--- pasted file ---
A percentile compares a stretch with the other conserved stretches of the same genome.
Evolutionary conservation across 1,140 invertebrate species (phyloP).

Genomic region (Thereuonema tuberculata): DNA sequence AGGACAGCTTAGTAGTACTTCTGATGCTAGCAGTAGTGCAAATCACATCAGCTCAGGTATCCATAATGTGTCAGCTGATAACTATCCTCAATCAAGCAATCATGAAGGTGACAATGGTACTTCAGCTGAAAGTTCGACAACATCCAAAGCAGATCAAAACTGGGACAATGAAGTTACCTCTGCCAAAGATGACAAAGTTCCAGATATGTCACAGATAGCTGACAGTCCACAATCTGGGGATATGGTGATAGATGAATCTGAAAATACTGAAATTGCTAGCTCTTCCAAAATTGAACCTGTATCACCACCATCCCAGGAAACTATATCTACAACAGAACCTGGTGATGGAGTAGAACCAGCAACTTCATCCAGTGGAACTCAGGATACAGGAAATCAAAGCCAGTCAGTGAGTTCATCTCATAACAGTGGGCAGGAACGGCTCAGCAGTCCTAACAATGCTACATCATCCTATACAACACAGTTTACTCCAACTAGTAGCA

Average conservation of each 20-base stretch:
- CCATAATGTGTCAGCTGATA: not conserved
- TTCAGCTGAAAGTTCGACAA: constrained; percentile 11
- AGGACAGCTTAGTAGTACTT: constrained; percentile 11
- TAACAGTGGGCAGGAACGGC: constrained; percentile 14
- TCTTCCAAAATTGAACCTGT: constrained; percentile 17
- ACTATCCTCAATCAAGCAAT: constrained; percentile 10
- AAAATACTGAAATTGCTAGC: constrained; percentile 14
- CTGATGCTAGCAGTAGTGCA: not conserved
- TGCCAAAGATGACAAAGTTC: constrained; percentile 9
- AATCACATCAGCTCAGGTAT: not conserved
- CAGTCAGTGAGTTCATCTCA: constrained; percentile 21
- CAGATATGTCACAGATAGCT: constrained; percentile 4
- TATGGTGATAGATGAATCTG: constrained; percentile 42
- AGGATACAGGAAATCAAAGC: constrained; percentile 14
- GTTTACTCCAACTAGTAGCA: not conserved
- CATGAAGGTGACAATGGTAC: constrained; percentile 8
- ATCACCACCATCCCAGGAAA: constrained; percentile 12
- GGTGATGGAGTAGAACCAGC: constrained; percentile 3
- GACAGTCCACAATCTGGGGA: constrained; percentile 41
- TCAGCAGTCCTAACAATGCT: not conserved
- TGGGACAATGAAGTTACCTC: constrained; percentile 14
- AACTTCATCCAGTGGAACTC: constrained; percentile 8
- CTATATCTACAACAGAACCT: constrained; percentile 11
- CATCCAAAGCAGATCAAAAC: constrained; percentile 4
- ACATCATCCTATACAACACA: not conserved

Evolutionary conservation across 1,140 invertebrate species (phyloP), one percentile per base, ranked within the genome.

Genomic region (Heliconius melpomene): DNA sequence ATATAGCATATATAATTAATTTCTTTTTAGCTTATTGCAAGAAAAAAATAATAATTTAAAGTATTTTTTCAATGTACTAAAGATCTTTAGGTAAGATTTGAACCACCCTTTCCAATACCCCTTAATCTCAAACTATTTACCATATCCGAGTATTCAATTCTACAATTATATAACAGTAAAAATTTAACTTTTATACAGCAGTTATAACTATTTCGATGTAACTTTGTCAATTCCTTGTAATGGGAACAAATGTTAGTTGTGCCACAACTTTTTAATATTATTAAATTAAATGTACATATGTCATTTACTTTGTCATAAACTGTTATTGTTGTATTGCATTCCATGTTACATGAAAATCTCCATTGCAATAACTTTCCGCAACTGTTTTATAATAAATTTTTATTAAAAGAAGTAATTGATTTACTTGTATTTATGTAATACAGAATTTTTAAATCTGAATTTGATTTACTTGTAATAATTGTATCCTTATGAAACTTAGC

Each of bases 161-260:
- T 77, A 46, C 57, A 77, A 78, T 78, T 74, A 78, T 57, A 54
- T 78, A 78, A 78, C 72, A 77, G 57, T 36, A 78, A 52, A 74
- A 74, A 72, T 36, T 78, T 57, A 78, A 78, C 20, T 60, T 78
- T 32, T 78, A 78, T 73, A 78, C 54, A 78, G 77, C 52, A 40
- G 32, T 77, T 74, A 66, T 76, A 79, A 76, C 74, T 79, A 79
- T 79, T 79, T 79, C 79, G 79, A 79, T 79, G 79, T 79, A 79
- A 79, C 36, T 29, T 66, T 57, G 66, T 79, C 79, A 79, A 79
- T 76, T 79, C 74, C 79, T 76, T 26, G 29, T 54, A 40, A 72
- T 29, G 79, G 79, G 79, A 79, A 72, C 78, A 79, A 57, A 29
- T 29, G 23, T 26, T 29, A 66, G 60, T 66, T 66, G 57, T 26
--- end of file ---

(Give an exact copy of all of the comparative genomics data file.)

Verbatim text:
A percentile compares a stretch with the other conserved stretches of the same genome.
Evolutionary conservation across 1,140 invertebrate species (phyloP).

Genomic region (Thereuonema tuberculata): DNA sequence AGGACAGCTTAGTAGTACTTCTGATGCTAGCAGTAGTGCAAATCACATCAGCTCAGGTATCCATAATGTGTCAGCTGATAACTATCCTCAATCAAGCAATCATGAAGGTGACAATGGTACTTCAGCTGAAAGTTCGACAACATCCAAAGCAGATCAAAACTGGGACAATGAAGTTACCTCTGCCAAAGATGACAAAGTTCCAGATATGTCACAGATAGCTGACAGTCCACAATCTGGGGATATGGTGATAGATGAATCTGAAAATACTGAAATTGCTAGCTCTTCCAAAATTGAACCTGTATCACCACCATCCCAGGAAACTATATCTACAACAGAACCTGGTGATGGAGTAGAACCAGCAACTTCATCCAGTGGAACTCAGGATACAGGAAATCAAAGCCAGTCAGTGAGTTCATCTCATAACAGTGGGCAGGAACGGCTCAGCAGTCCTAACAATGCTACATCATCCTATACAACACAGTTTACTCCAACTAGTAGCA

Average conservation of each 20-base stretch:
- CCATAATGTGTCAGCTGATA: not conserved
- TTCAGCTGAAAGTTCGACAA: constrained; percentile 11
- AGGACAGCTTAGTAGTACTT: constrained; percentile 11
- TAACAGTGGGCAGGAACGGC: constrained; percentile 14
- TCTTCCAAAATTGAACCTGT: constrained; percentile 17
- ACTATCCTCAATCAAGCAAT: constrained; percentile 10
- AAAATACTGAAATTGCTAGC: constrained; percentile 14
- CTGATGCTAGCAGTAGTGCA: not conserved
- TGCCAAAGATGACAAAGTTC: constrained; percentile 9
- AATCACATCAGCTCAGGTAT: not conserved
- CAGTCAGTGAGTTCATCTCA: constrained; percentile 21
- CAGATATGTCACAGATAGCT: constrained; percentile 4
- TATGGTGATAGATGAATCTG: constrained; percentile 42
- AGGATACAGGAAATCAAAGC: constrained; percentile 14
- GTTTACTCCAACTAGTAGCA: not conserved
- CATGAAGGTGACAATGGTAC: constrained; percentile 8
- ATCACCACCATCCCAGGAAA: constrained; percentile 12
- GGTGATGGAGTAGAACCAGC: constrained; percentile 3
- GACAGTCCACAATCTGGGGA: constrained; percentile 41
- TCAGCAGTCCTAACAATGCT: not conserved
- TGGGACAATGAAGTTACCTC: constrained; percentile 14
- AACTTCATCCAGTGGAACTC: constrained; percentile 8
- CTATATCTACAACAGAACCT: constrained; percentile 11
- CATCCAAAGCAGATCAAAAC: constrained; percentile 4
- ACATCATCCTATACAACACA: not conserved

Evolutionary conservation across 1,140 invertebrate species (phyloP), one percentile per base, ranked within the genome.

Genomic region (Heliconius melpomene): DNA sequence ATATAGCATATATAATTAATTTCTTTTTAGCTTATTGCAAGAAAAAAATAATAATTTAAAGTATTTTTTCAATGTACTAAAGATCTTTAGGTAAGATTTGAACCACCCTTTCCAATACCCCTTAATCTCAAACTATTTACCATATCCGAGTATTCAATTCTACAATTATATAACAGTAAAAATTTAACTTTTATACAGCAGTTATAACTATTTCGATGTAACTTTGTCAATTCCTTGTAATGGGAACAAATGTTAGTTGTGCCACAACTTTTTAATATTATTAAATTAAATGTACATATGTCATTTACTTTGTCATAAACTGTTATTGTTGTATTGCATTCCATGTTACATGAAAATCTCCATTGCAATAACTTTCCGCAACTGTTTTATAATAAATTTTTATTAAAAGAAGTAATTGATTTACTTGTATTTATGTAATACAGAATTTTTAAATCTGAATTTGATTTACTTGTAATAATTGTATCCTTATGAAACTTAGC

Each of bases 161-260:
- T 77, A 46, C 57, A 77, A 78, T 78, T 74, A 78, T 57, A 54
- T 78, A 78, A 78, C 72, A 77, G 57, T 36, A 78, A 52, A 74
- A 74, A 72, T 36, T 78, T 57, A 78, A 78, C 20, T 60, T 78
- T 32, T 78, A 78, T 73, A 78, C 54, A 78, G 77, C 52, A 40
- G 32, T 77, T 74, A 66, T 76, A 79, A 76, C 74, T 79, A 79
- T 79, T 79, T 79, C 79, G 79, A 79, T 79, G 79, T 79, A 79
- A 79, C 36, T 29, T 66, T 57, G 66, T 79, C 79, A 79, A 79
- T 76, T 79, C 74, C 79, T 76, T 26, G 29, T 54, A 40, A 72
- T 29, G 79, G 79, G 79, A 79, A 72, C 78, A 79, A 57, A 29
- T 29, G 23, T 26, T 29, A 66, G 60, T 66, T 66, G 57, T 26